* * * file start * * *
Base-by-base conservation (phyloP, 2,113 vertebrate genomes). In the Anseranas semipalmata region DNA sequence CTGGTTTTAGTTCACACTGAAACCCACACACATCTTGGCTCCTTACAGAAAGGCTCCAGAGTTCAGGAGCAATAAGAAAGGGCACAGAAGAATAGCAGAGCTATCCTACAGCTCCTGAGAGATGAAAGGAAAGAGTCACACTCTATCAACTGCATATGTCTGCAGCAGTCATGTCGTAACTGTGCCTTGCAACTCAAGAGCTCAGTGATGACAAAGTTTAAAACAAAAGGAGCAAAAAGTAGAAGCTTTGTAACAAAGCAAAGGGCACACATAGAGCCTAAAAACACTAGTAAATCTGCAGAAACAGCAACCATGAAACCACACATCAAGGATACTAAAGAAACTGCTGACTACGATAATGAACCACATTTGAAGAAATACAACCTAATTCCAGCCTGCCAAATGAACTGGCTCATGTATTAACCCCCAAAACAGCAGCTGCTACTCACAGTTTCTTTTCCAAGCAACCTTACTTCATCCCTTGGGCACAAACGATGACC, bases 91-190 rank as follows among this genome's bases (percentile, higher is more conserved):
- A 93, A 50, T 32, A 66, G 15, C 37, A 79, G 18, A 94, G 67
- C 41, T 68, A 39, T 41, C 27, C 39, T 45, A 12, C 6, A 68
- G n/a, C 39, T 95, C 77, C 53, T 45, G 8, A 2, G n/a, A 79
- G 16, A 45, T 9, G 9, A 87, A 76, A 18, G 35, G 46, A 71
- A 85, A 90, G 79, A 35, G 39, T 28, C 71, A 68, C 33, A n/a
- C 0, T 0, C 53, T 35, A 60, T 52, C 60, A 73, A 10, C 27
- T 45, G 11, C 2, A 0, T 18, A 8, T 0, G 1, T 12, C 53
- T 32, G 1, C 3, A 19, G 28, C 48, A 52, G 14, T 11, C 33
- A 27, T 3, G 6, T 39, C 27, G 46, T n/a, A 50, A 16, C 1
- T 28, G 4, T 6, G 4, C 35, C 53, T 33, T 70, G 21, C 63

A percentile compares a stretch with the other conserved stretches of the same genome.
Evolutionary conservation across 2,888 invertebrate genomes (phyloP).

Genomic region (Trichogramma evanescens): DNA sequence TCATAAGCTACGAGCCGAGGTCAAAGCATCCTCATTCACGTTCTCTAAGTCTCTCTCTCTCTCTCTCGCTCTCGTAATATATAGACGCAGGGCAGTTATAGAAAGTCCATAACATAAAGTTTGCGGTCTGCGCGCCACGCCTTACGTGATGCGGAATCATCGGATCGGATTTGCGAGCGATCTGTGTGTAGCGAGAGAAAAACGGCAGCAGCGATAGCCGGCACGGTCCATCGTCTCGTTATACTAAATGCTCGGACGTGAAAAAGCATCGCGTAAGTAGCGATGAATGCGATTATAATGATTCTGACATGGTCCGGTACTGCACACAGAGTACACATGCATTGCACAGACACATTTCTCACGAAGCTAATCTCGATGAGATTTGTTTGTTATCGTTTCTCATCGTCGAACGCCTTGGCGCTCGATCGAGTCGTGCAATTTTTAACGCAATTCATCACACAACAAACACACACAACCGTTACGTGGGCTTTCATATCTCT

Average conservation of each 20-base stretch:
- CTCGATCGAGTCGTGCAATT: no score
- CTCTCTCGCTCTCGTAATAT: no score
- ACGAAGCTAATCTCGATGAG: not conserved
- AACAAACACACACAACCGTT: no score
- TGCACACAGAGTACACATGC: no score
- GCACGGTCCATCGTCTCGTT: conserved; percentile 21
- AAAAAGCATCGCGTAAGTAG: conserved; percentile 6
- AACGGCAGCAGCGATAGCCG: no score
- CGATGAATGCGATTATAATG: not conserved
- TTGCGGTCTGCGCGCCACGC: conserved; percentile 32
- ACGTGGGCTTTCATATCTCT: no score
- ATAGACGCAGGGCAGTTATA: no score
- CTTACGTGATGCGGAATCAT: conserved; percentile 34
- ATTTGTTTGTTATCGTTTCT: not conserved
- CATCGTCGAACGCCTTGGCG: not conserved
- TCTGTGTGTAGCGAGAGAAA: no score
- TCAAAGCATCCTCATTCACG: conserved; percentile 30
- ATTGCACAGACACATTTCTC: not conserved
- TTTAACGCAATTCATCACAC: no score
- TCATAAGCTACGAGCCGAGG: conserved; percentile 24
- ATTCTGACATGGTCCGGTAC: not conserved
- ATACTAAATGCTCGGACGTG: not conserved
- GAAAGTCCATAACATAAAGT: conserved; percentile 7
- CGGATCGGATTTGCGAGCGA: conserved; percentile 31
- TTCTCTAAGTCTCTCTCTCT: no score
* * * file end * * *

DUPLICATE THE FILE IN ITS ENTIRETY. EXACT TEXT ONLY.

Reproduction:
Base-by-base conservation (phyloP, 2,113 vertebrate genomes). In the Anseranas semipalmata region DNA sequence CTGGTTTTAGTTCACACTGAAACCCACACACATCTTGGCTCCTTACAGAAAGGCTCCAGAGTTCAGGAGCAATAAGAAAGGGCACAGAAGAATAGCAGAGCTATCCTACAGCTCCTGAGAGATGAAAGGAAAGAGTCACACTCTATCAACTGCATATGTCTGCAGCAGTCATGTCGTAACTGTGCCTTGCAACTCAAGAGCTCAGTGATGACAAAGTTTAAAACAAAAGGAGCAAAAAGTAGAAGCTTTGTAACAAAGCAAAGGGCACACATAGAGCCTAAAAACACTAGTAAATCTGCAGAAACAGCAACCATGAAACCACACATCAAGGATACTAAAGAAACTGCTGACTACGATAATGAACCACATTTGAAGAAATACAACCTAATTCCAGCCTGCCAAATGAACTGGCTCATGTATTAACCCCCAAAACAGCAGCTGCTACTCACAGTTTCTTTTCCAAGCAACCTTACTTCATCCCTTGGGCACAAACGATGACC, bases 91-190 rank as follows among this genome's bases (percentile, higher is more conserved):
- A 93, A 50, T 32, A 66, G 15, C 37, A 79, G 18, A 94, G 67
- C 41, T 68, A 39, T 41, C 27, C 39, T 45, A 12, C 6, A 68
- G n/a, C 39, T 95, C 77, C 53, T 45, G 8, A 2, G n/a, A 79
- G 16, A 45, T 9, G 9, A 87, A 76, A 18, G 35, G 46, A 71
- A 85, A 90, G 79, A 35, G 39, T 28, C 71, A 68, C 33, A n/a
- C 0, T 0, C 53, T 35, A 60, T 52, C 60, A 73, A 10, C 27
- T 45, G 11, C 2, A 0, T 18, A 8, T 0, G 1, T 12, C 53
- T 32, G 1, C 3, A 19, G 28, C 48, A 52, G 14, T 11, C 33
- A 27, T 3, G 6, T 39, C 27, G 46, T n/a, A 50, A 16, C 1
- T 28, G 4, T 6, G 4, C 35, C 53, T 33, T 70, G 21, C 63

A percentile compares a stretch with the other conserved stretches of the same genome.
Evolutionary conservation across 2,888 invertebrate genomes (phyloP).

Genomic region (Trichogramma evanescens): DNA sequence TCATAAGCTACGAGCCGAGGTCAAAGCATCCTCATTCACGTTCTCTAAGTCTCTCTCTCTCTCTCTCGCTCTCGTAATATATAGACGCAGGGCAGTTATAGAAAGTCCATAACATAAAGTTTGCGGTCTGCGCGCCACGCCTTACGTGATGCGGAATCATCGGATCGGATTTGCGAGCGATCTGTGTGTAGCGAGAGAAAAACGGCAGCAGCGATAGCCGGCACGGTCCATCGTCTCGTTATACTAAATGCTCGGACGTGAAAAAGCATCGCGTAAGTAGCGATGAATGCGATTATAATGATTCTGACATGGTCCGGTACTGCACACAGAGTACACATGCATTGCACAGACACATTTCTCACGAAGCTAATCTCGATGAGATTTGTTTGTTATCGTTTCTCATCGTCGAACGCCTTGGCGCTCGATCGAGTCGTGCAATTTTTAACGCAATTCATCACACAACAAACACACACAACCGTTACGTGGGCTTTCATATCTCT

Average conservation of each 20-base stretch:
- CTCGATCGAGTCGTGCAATT: no score
- CTCTCTCGCTCTCGTAATAT: no score
- ACGAAGCTAATCTCGATGAG: not conserved
- AACAAACACACACAACCGTT: no score
- TGCACACAGAGTACACATGC: no score
- GCACGGTCCATCGTCTCGTT: conserved; percentile 21
- AAAAAGCATCGCGTAAGTAG: conserved; percentile 6
- AACGGCAGCAGCGATAGCCG: no score
- CGATGAATGCGATTATAATG: not conserved
- TTGCGGTCTGCGCGCCACGC: conserved; percentile 32
- ACGTGGGCTTTCATATCTCT: no score
- ATAGACGCAGGGCAGTTATA: no score
- CTTACGTGATGCGGAATCAT: conserved; percentile 34
- ATTTGTTTGTTATCGTTTCT: not conserved
- CATCGTCGAACGCCTTGGCG: not conserved
- TCTGTGTGTAGCGAGAGAAA: no score
- TCAAAGCATCCTCATTCACG: conserved; percentile 30
- ATTGCACAGACACATTTCTC: not conserved
- TTTAACGCAATTCATCACAC: no score
- TCATAAGCTACGAGCCGAGG: conserved; percentile 24
- ATTCTGACATGGTCCGGTAC: not conserved
- ATACTAAATGCTCGGACGTG: not conserved
- GAAAGTCCATAACATAAAGT: conserved; percentile 7
- CGGATCGGATTTGCGAGCGA: conserved; percentile 31
- TTCTCTAAGTCTCTCTCTCT: no score